Engineering leaders constantly make bets – from technology choices to product initiatives and staff promotions.
But not all bets pay off.
So how can they balance strategic decision-making with effective risk management? And how can they build trust among teams and stakeholders while making these high-stakes bets?
In this post, I’ll go over a recent conversation I had with Jason Warner, my co-host on Developing Leadership and former GitHub CTO (you can listen to the whole thing here).
We spoke about the dual responsibilities that leaders have in building their organizations while delivering value and the difficult decisions this often requires.
Engineering leaders can manage risk in a number of ways, including:
- Changing the organizational structure to be more flexible and adaptable.
- Adopting a mindset of long-term company building over short-term product building.
- Building a culture of trust.
- Starting the right conversations and asking lots of questions.
Let’s get into it.
Position Sizing: Decision Making 101
For each new project, engineering leaders must consider the risks involved and the resources available before they can allocate individuals to project teams and determine the amount of work they should take on. This is known as position sizing.
📐 Position Sizing: The process of determining the appropriate amount of work for a team or individual to take on in a project or a sprint.
As a strategy, position sizing can help you make more informed decisions about the risks you’re willing to take while making the best use of all of your available resources.
The Bets You Place As An Engineering Leader
When discussing the strategic decisions they have to make, engineering leaders often use words like “probabilities”, “risk”, and “reward”.
Every decision you make is like a high-stakes bet.
For example, every time you promote a team member, you’re making a bet on how well they’ll perform in a new role.
You’ll weigh up their strengths and the key things they’ll bring to the position. But you’ll also consider how things might go wrong: Maybe they’re not ready for their new responsibilities? Or maybe they’re already critical in their current role, so moving them to a new role will make other parts of your organization suffer?
You’ll calculate similar benefits and risks when thinking about product, initiatives, and technology.
Engineering leaders make hundreds of these decisions every day. That amounts to thousands upon thousands of bets.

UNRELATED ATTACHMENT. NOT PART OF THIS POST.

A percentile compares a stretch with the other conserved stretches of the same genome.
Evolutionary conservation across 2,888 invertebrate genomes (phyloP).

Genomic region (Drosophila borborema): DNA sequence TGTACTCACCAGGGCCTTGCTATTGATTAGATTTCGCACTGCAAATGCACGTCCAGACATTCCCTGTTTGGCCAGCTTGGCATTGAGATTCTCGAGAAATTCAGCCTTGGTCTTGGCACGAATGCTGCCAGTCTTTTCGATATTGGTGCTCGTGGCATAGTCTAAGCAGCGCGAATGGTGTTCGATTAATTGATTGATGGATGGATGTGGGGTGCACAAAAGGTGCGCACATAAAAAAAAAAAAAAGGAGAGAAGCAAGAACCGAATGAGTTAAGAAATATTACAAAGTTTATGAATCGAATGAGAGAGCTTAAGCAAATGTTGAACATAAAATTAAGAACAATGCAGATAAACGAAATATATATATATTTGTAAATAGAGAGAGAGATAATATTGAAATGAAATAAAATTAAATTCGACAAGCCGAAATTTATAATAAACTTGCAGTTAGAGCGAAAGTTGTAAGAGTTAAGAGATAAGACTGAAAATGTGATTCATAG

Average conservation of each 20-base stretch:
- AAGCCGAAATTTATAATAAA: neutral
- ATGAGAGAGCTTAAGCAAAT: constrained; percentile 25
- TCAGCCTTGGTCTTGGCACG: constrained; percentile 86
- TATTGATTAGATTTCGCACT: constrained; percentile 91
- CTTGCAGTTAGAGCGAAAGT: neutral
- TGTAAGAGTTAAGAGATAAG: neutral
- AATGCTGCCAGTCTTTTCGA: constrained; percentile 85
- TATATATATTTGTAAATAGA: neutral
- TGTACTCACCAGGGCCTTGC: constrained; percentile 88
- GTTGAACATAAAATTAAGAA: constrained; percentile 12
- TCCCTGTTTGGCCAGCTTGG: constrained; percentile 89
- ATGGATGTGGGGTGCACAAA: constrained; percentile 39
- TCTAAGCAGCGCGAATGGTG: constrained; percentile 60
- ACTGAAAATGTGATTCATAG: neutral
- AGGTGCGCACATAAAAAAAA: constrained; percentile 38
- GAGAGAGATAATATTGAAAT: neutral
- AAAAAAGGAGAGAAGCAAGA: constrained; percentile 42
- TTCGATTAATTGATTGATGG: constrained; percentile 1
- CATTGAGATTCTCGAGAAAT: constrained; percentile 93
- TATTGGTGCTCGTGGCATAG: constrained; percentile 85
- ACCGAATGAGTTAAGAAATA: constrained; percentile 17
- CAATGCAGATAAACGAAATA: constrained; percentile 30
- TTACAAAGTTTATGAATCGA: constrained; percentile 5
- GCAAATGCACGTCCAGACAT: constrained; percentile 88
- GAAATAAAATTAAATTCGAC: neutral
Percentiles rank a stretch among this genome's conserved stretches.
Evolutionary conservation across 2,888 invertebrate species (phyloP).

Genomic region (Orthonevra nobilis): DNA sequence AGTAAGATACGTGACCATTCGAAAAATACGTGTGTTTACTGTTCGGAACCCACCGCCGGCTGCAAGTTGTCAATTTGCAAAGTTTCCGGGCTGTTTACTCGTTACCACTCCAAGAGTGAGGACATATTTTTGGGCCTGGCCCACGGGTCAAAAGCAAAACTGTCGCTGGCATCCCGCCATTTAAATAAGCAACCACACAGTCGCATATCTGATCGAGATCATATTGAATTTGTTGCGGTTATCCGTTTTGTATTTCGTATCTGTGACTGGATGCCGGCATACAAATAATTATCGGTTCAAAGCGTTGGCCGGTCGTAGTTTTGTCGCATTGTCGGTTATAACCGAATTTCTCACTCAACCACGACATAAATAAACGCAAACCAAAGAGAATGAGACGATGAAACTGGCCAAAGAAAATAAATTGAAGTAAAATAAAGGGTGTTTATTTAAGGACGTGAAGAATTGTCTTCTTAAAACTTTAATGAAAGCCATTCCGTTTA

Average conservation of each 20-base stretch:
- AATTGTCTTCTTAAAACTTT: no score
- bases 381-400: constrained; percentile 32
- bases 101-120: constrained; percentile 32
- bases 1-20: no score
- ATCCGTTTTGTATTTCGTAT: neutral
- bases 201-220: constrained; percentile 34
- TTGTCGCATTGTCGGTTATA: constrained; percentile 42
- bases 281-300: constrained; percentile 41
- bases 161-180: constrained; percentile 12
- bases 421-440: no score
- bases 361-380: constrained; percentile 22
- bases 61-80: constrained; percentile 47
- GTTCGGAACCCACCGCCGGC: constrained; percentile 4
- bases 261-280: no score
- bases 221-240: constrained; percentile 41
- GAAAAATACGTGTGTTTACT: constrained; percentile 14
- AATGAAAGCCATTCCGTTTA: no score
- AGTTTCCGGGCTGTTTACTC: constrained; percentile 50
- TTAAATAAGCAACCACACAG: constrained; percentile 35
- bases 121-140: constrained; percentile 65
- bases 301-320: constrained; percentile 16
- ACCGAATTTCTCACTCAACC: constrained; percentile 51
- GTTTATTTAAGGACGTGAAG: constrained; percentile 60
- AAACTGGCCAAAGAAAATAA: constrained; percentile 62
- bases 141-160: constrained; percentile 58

It comes with the territory, and it isn’t easy. So how can you effectively manage the risk and uncertainty?
Are You Captain of a Cruise Ship, Or Admiral of a Flotilla?
As an engineering leader, you’re not managing a cruise ship. You’re managing an entire flotilla.
🛳 A cruise ship is a single entity that moves in a single direction at a single speed. Treating your company like this might be a safe bet. But it’s limiting. It’s a rigid, inflexible structure in which your organization may struggle to adapt to changing circumstances.
🚢 A flotilla, on the other hand, is a formidable armada of multiple boats. They’re all working toward a shared goal, usually with a single admiral giving all of the orders.
Approach your organization like the admiral of this flotilla.
Think of every team in your organization as a separate ship in your armada. Each one can move in its own direction and at its own pace. But they’re each working towards a single goal – your organization’s overall success. As a structure, this will give you much greater flexibility and adaptability.
Change Your Mindset: Product Building vs. Company Building
Treat your organization like a cruise ship, and one poor decision could sink you. But treat your organization like a flotilla, and you can make multiple decisions about multiple things at once.
If one ship sinks, so be it. If you’re aware of the risks, you can deal with the consequences. But the rest of your flotilla will stay afloat and continue to sail towards your organization’s overall goals.